Democratic lawmakers take three-tiered approach to cannabis in Kentucky

Mark Payne
Mark Payne
Mark Payne is the government and politics reporter for LINK nky. Email him at [email protected]

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Democratic legislators are taking a three-tiered approach — legislation, executive action, and constitutional amendment — to cannabis in Kentucky in 2023. 

On the first day of the 2023 Legislative Session, Northern Kentucky Rep. Rachel Roberts (D-Newport) filed a near duplicate of the bill she filed in 2022 which seeks to fully legalize recreational cannabis in Kentucky. 

In addition to Roberts’ bill, a Louisville lawmaker also filed a bill to put a constitutional amendment on the 2024 ballot to permanently decriminalize personal possession and use.

Both of these bills are in addition to the executive action taken by Gov. Andy Beshear in November to legalize small amounts of cannabis for approved users.

“We have patients in the state of Kentucky right now that we’re making criminals out of who are having to access the only medicine to help them or help their children,” Roberts said. 

Roberts refiled the L.E.T.T.’s Grow Cannabis Legislation that seeks to legalize sales, expunge low-level possession crimes, treat those who deserve to benefit from medicinal properties, and tax sales from those who want to buy it.  

“I think what we’ve seen over the last several general assemblies is that it’s best for us to have one big comprehensive bill and then to break that into other bills that may be more digestible at moments in time, that could be the building blocks that get us to that ultimate goal,” Roberts said. 

The ultimate goal of Roberts’ legislation is to control marijuana in Kentucky from “Seed to Sale.” 

“We are still incarcerating people in Kentucky for low-level cannabis offenses, including reincarcerating people for parole violations,” Roberts said. “So this is an economic issue for us. It’s a criminal justice issue for us.”

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In 2022, the legislature failed to pass cannabis legislation. In response, Gov. Beshear formed the Team Kentucky Medical Cannabis Advisory Committee, which traveled around the state to solicit feedback. 

The Cannabis Committee received positive feedback, so Beshear decided to take executive action in November by allowing Kentuckians with certain health conditions to use and possess small amounts of medical cannabis purchased in another state starting on Jan. 1, 2023.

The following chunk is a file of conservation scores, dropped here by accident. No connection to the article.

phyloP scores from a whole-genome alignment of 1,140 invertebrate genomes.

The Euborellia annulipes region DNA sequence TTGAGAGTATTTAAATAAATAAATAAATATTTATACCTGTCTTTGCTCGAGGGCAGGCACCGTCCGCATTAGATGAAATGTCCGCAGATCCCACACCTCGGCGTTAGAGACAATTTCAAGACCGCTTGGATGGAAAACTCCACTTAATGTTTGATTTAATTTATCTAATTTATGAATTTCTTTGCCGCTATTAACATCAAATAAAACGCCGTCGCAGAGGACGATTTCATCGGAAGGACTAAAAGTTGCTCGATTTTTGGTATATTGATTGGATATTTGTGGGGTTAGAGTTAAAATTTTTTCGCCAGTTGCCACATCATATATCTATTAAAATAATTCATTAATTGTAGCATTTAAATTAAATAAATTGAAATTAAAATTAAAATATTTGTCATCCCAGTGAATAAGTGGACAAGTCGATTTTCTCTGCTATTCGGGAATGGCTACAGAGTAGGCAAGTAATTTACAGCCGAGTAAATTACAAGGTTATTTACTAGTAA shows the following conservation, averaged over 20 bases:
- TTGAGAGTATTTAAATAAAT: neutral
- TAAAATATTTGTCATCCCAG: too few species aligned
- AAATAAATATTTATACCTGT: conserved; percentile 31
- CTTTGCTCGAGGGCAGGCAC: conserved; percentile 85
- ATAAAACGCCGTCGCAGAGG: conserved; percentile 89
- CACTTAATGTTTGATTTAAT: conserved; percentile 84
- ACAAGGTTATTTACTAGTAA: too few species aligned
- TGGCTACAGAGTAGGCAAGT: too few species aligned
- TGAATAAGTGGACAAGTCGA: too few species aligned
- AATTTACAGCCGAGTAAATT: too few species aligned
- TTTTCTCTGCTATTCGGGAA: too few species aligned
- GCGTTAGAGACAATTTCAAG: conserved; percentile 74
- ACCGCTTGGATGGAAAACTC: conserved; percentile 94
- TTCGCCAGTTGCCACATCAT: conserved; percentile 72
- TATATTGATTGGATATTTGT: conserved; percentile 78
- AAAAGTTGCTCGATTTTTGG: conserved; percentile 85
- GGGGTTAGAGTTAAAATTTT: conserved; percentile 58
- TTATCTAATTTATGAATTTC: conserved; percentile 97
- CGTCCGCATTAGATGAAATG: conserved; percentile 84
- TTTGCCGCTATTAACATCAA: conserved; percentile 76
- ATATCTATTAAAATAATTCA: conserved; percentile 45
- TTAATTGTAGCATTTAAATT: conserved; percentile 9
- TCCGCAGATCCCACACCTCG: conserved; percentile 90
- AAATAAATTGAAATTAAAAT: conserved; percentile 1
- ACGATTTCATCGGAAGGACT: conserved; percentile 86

“Today’s action means that Kentuckians suffering from these chronic and terminal conditions will soon be able to get the help they need without living in fear of being charged with a misdemeanor,” Beshear said in November. 

However, this action doesn’t allow Northern Kentuckians to go across the river in Ohio to obtain medical marijuana because users must be residents. 

While Beshear was eager to take some kind of action, it’s “not a substitute for much-needed legislation,” Beshear said in November. 

With lawmakers taking steps through legislation and executive action, another lawmaker also took steps to push for a constitutional amendment. 

Rep. Nima Kulkarni (D-Louisville) filed a bill on the opening day of the session that will seek to permanently decriminalize possession of personal use amounts of cannabis in the commonwealth via a 2024 constitutional amendment. 

“I do not want to have the legalization conversation without full decriminalization measures,” Kulkarni said of the bill she’s filed the past several sessions and in 2023.

The proposed constitutional amendment would appear on the ballot as the question: “Do you want to decriminalize possession of cannabis up to an ounce and cultivation of five plants for adults 21 and over in the Commonwealth?”

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While Democrats are pushing for the legislation, Republican lawmakers, specifically Senate leadership, have been slow to show any interest in cannabis in Kentucky. 

A medical cannabis bill sponsored by Rep. Jason Nemes (R-Louisville) passed the House last spring but didn’t make it to committee in the Senate. 

Over the summer, Senate President Robert Stivers (R-Manchester) questioned the governor’s ability to take any action on cannabis via executive order.

“The public should be concerned with a governor who thinks he can change statute by executive order,” Stivers said. “He simply can’t legalize medical marijuana by executive order; you can’t supersede a statute by executive order because it’s a constitutional separation of powers violation.”

On the first day of the session, he said it’s not that he’s opposed to medical marijuana, but it needs to be done in an appropriate way — mainly through additional research. 

“If there are the votes in the caucus and in the Senate to move, it will come to the floor for passage,” Stivers said.

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